The New Liturgicals series of posts explores why many Evangelicals moved away from traditional liturgy, how liturgy works on us as human beings, and how we can approach it in ways that bring new life from old roots. The series was largely motivated by James K.A. Smith’s book Imagining the Kingdom: How Worship Works, which is by far the most well-reasoned account I have read regarding how liturgy functions and why it is important for us to reconsider parting ways with it.
Why Did Evangelicals Break Up With Traditional Liturgy?
(A little housekeeping: In this post, I’m using the word liturgy to mean all the elements of a worship service and the order in which they occur. There are plenty of ways to expand that bare-bones definition into something more full with meaning, but we can get into all that later.)
Kevin DeYoung wasn’t the first to question it, and he certainly won’t be the last: should Evangelicals really have broken up with traditional liturgy? Maybe the separation was good for us, but whether we know it or not, we’re restlessly searching for her same old smile on every new face we meet. In fact, we are still liturgical; we just exchanged a traditional liturgy for a nontraditional, unintentional one. DeYoung’s post, “Is the New Evangelical Liturgy Really an Improvement?” has been making the rounds on social media over the past week or so. It doesn’t say much on its own (although it links to a few resources), but it least it brings up the question again: Why do we structure the order, flow, and elements of our worship gatherings the way we do, and is it an improvement over more traditional liturgy?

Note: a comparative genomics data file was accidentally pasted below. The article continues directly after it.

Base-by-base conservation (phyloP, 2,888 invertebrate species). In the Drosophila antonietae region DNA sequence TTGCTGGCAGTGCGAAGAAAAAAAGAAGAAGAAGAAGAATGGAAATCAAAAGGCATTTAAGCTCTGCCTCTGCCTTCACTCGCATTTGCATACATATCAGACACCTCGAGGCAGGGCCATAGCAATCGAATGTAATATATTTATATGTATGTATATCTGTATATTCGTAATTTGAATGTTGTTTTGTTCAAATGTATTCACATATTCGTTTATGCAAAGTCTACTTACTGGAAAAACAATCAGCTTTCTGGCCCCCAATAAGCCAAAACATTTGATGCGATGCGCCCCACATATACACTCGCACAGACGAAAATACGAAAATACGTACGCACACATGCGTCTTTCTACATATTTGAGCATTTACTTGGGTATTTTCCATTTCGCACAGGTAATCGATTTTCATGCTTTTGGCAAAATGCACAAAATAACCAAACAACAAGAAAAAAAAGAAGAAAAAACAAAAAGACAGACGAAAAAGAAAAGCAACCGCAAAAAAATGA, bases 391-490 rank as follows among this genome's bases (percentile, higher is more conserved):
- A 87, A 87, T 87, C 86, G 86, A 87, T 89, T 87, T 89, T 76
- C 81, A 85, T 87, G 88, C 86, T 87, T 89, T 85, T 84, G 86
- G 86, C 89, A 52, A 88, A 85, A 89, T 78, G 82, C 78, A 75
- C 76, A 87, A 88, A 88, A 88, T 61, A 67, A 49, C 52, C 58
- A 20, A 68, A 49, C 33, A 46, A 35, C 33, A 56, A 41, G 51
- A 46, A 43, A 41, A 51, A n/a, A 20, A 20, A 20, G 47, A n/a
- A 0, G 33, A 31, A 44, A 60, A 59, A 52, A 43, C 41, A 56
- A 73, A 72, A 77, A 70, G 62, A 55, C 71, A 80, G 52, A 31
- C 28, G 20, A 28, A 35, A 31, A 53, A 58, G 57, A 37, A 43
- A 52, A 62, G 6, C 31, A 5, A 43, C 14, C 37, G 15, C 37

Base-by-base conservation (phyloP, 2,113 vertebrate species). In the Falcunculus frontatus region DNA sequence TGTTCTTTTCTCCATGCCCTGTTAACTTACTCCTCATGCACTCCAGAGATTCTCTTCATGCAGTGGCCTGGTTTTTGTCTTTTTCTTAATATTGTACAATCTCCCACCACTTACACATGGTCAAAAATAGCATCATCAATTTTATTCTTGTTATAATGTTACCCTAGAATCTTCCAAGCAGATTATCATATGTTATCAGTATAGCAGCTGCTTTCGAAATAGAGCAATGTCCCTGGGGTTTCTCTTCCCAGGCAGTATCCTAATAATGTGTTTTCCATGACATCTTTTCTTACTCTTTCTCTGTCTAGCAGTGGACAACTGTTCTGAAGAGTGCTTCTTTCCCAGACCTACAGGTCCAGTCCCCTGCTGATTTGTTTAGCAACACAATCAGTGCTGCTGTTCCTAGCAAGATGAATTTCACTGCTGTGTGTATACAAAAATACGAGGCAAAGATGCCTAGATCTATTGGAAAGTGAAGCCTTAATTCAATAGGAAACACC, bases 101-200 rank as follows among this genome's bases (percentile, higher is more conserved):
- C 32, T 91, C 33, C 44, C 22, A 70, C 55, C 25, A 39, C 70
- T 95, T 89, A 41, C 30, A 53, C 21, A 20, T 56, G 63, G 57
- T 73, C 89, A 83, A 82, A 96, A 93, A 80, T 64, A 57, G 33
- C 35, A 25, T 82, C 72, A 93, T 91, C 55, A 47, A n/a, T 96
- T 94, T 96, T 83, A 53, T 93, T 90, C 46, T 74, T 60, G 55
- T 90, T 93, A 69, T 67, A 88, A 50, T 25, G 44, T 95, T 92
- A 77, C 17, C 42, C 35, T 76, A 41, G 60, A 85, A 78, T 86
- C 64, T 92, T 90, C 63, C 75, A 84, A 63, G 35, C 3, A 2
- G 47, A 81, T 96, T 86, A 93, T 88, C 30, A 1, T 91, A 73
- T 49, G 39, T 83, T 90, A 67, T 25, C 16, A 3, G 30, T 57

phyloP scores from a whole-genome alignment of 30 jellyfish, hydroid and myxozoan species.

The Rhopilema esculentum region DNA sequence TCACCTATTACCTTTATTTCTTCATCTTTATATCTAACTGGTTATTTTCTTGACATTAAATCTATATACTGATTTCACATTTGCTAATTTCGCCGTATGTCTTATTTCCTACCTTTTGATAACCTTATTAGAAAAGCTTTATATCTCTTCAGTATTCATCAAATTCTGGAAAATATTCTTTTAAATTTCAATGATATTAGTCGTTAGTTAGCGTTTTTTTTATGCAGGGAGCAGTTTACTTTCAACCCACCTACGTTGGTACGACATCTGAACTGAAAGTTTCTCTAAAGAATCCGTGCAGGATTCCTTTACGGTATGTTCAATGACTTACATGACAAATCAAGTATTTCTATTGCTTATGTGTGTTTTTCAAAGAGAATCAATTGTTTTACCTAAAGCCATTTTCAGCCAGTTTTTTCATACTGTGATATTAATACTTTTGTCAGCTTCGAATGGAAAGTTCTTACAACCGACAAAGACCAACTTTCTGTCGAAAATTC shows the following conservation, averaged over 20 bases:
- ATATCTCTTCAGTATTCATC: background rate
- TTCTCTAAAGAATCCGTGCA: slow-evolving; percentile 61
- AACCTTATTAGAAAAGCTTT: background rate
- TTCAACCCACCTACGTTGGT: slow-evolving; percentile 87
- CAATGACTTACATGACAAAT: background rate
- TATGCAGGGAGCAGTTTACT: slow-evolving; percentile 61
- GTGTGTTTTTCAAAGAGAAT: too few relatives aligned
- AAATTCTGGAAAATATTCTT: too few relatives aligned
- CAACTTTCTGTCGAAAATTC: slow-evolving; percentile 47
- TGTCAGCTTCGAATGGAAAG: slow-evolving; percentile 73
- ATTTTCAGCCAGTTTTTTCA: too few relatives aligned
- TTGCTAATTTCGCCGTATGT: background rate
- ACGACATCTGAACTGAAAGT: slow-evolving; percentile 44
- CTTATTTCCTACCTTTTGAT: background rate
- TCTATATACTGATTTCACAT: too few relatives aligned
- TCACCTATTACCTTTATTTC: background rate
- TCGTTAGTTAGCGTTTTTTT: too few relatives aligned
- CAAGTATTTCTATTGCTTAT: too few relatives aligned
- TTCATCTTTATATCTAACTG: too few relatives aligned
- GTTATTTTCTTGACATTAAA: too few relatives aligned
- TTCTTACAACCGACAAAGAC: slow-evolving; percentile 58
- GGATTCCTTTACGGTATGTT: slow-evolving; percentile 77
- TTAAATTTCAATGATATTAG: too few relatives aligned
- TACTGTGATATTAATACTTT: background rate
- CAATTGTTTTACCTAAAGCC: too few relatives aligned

DeYoung outlines our widely adopted but rarely considered modern liturgy:
If I’m not mistaken, there is a New Evangelical Liturgy which is increasingly common in our churches. You find it in Baptist churches, Presbyterian churches, Reformed churches, free churches, and non-denominational churches. It’s familiar in rural churches and city churches. It can be found in tiny churches and megachurches. No one has written it down in a service book. No council or denomination is demanding that it be done. No pastor is taught this liturgy in seminary (um, probably not). But it has become the default liturgy nonetheless. It looks like this:
Casual welcome and announcements
Stand up for 4-5 songs
During the set, or at the very end, add a short prayer
I don’t think I’m exaggerating when I say this is the basic liturgy from which most evangelical churches operate…. For whatever appeal the New Evangelical Liturgy may have in American culture, and for whatever abuses or doldrums may be associated with a more traditional liturgy, I don’t believe it can be argued, by objective measures, that the new is superior to the old. Which liturgy has more prayer? What one has more Scripture? Which one does more to accent sin and forgiveness? Which ones anchors us better in the ancient creeds and confessions of the church? Which one is the product of more sustained theological reflection? Which is more shaped by the gospel?
He concludes with a challenge: “…I encourage pastors, worship leaders, and churches to consider whether this New Evangelical Liturgy is the best we can do. It may be familiar. It may be simple. It may even be popular. And it may still not be an improvement.”
The Battle of the Baby and the Bathwater
This is not new news. Five years ago Christianity Today published the article “A Deeper Relevance: Why many evangelicals are attracted to that strange thing called liturgy,” and plenty of sources have reported the phenomenon of “young Christians… going over to Catholicism and high Anglicanism /Lutheranism in droves.” Christian pundits, pastors, and statisticians have suggested various reasons for this trend, ranging from a search for historical rootedness to a desire for intellectually robust spirituality to (ironically enough) the novelty of chasing a new fad.